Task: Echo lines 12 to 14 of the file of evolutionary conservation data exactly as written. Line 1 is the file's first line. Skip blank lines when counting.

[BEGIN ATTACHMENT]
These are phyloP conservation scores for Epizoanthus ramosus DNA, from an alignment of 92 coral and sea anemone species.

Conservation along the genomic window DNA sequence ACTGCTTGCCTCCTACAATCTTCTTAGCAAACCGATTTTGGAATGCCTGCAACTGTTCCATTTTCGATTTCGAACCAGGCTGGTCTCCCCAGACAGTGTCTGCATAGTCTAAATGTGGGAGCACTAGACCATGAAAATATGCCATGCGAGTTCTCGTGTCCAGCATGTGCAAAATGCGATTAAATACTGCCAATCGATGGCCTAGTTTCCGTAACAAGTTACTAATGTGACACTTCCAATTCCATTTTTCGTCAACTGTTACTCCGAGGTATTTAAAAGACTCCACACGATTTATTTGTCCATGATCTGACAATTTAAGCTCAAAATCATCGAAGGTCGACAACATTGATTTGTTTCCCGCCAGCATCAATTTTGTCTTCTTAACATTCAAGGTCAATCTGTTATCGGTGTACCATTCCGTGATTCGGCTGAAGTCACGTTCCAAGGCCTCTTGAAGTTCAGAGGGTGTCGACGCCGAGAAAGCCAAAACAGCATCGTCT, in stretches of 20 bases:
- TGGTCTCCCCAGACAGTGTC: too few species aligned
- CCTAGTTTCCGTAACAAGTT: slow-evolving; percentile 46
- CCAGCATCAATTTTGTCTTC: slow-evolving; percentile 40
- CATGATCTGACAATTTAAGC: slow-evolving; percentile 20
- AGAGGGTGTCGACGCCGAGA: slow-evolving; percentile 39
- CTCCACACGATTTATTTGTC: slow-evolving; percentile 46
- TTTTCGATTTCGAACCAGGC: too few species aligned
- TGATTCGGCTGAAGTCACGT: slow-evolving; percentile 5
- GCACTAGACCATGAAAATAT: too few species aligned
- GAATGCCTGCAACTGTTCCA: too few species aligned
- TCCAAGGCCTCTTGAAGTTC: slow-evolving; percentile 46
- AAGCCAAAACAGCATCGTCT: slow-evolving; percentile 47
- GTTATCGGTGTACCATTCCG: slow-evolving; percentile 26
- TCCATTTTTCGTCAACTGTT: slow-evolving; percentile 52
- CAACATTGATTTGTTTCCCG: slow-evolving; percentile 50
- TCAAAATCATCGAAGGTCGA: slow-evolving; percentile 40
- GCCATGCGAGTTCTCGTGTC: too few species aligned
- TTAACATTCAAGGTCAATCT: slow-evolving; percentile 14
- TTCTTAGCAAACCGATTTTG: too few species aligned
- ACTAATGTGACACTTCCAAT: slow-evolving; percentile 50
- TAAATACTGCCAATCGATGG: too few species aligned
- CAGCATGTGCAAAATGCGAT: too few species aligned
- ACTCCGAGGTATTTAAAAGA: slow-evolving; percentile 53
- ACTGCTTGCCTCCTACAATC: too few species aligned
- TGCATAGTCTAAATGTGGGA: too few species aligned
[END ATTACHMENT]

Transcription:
- GAATGCCTGCAACTGTTCCA: too few species aligned
- TCCAAGGCCTCTTGAAGTTC: slow-evolving; percentile 46
- AAGCCAAAACAGCATCGTCT: slow-evolving; percentile 47